Spatial and Temporal Analysis of Irrigation Efficiency for the State of California
Analyzing irrigation efficiency is important to assess its current state and estimate how much it has improved temporally and spatially, in the State of California. Irrigation efficiency (IE) is defined as the ratio of beneficial water use for a determined crop and applied water. The beneficial water use is the amount water beneficially used by the crop, such as evapotranspiration, water for removal of salts or climate control. The applied water is the quantity of water applied to a specific crop per unit area.
The research and products provided in this webpage are the results of an analysis of Irrigation Surveys (2001 & 2010) combined with theoretical IE values for different irrigation systems (furrow, sprinklers, drip irrigation, etc.). The combination of these data sets resulted in the spatial and temporal analysis of irrigation efficiency (Figure 1) that has been stored in the California Irrigation Information System (CALIIS) which is a geographic information system that contains data and results of this analysis.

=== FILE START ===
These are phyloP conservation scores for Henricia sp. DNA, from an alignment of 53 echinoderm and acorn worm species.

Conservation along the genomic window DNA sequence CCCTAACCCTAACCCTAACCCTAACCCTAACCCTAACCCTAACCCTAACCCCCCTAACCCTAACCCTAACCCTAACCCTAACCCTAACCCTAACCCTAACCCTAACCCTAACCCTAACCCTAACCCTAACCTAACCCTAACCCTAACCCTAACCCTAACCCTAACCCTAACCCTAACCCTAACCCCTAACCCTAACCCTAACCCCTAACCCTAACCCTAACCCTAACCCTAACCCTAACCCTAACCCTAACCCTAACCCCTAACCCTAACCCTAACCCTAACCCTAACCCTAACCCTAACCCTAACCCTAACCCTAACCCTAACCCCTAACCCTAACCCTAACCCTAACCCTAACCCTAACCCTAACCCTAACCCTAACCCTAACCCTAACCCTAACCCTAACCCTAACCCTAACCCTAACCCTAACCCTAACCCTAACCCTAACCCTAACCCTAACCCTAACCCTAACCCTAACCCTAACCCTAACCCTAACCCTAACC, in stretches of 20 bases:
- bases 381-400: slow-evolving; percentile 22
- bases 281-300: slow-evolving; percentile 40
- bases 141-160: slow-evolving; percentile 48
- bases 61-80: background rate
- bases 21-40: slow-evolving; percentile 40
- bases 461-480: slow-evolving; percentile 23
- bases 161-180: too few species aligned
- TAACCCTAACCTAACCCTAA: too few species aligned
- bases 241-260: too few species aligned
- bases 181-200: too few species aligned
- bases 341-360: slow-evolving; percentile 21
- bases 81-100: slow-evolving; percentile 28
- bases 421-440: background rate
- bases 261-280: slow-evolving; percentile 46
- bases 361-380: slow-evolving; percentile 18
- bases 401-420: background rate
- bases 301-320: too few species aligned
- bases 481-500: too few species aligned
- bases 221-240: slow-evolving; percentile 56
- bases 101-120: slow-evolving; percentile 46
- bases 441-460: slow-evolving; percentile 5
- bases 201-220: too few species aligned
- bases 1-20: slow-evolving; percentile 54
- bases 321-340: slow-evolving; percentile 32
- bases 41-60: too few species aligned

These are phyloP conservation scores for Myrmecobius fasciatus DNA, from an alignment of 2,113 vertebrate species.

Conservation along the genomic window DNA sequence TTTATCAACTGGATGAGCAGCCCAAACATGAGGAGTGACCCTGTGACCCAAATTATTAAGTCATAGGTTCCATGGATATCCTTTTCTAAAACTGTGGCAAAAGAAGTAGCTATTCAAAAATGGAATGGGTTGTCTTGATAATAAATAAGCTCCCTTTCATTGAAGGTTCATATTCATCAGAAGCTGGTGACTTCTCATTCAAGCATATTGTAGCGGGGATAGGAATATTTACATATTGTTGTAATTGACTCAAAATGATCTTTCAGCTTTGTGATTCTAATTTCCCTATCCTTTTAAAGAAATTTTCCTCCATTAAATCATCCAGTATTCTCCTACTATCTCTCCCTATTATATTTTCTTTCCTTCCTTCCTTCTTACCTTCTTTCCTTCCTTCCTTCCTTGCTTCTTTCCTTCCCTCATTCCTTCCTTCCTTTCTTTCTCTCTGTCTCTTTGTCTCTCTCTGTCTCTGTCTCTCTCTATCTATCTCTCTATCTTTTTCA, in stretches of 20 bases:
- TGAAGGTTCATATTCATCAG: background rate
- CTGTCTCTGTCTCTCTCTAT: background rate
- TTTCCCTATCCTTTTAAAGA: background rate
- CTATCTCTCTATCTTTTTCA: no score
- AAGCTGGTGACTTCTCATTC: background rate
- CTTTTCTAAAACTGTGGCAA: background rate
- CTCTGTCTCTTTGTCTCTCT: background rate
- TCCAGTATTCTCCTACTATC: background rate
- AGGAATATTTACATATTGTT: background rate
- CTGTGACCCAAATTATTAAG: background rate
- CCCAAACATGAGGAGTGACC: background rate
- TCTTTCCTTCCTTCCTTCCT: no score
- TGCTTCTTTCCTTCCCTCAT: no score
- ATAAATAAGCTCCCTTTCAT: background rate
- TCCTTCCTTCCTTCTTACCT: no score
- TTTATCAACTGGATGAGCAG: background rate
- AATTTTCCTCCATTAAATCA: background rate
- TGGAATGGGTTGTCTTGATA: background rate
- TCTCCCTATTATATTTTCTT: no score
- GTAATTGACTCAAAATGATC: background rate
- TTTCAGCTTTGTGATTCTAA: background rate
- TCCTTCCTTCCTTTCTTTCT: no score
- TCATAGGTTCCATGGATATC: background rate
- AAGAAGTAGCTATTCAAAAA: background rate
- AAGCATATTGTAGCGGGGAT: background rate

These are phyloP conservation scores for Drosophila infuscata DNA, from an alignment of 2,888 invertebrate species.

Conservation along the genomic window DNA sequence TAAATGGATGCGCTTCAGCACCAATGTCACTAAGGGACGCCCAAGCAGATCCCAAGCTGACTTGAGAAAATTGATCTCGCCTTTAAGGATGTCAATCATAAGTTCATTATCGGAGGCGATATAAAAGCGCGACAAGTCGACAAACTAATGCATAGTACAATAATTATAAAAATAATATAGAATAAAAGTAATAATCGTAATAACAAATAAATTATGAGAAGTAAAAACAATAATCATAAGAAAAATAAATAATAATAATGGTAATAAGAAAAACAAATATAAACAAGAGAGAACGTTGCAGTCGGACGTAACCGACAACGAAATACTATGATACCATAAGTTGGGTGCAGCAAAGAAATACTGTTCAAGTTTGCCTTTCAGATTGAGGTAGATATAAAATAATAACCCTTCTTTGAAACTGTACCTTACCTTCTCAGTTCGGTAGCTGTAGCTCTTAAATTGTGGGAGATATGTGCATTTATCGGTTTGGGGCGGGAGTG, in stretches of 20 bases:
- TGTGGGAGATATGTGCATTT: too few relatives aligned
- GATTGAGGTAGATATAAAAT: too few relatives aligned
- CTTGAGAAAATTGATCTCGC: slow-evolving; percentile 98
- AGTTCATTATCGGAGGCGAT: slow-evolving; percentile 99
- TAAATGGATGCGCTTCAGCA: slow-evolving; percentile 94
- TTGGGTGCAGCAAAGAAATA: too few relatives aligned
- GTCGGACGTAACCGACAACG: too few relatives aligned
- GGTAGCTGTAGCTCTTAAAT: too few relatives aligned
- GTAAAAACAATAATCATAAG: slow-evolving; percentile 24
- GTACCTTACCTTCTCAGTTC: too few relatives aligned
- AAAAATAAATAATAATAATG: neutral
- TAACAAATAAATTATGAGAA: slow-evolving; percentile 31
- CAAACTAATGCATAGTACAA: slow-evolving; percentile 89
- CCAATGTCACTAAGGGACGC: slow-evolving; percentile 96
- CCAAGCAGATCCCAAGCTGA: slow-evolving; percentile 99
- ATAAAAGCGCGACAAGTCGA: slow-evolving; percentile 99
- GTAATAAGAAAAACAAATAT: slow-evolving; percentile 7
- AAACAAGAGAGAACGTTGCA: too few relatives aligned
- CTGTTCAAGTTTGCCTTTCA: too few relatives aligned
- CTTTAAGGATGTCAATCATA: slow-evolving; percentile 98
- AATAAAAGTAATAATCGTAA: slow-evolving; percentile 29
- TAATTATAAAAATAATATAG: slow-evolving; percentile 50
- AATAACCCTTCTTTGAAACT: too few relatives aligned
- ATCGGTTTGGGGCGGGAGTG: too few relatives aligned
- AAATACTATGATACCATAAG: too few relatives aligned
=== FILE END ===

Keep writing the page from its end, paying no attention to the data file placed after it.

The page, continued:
Figure 2. Project Methodology
An abstract is available to provide a concise description of the project and results obtained. The maps and results presented in this project are documented in a report. First, the report provides a brief review of efficiency criteria used in irrigation. Then, it describes the framework, methods, statistical analysis, considerations and limitations of the irrigation efficiencies presented in maps. The report shows results of low, mean and high IE values by hydrologic region and by crop. The report includes 42 maps of irrigation efficiencies for the 10 hydrologic regions of California: 2 hydrologic region IE maps for 2001 and 2010 plus 40 maps of IE for 20 different crops (20 maps for 2001 and 20 maps for 2010). The Report also include conclusions and a tutorial, in appendix A, that explains how to use CALIIS.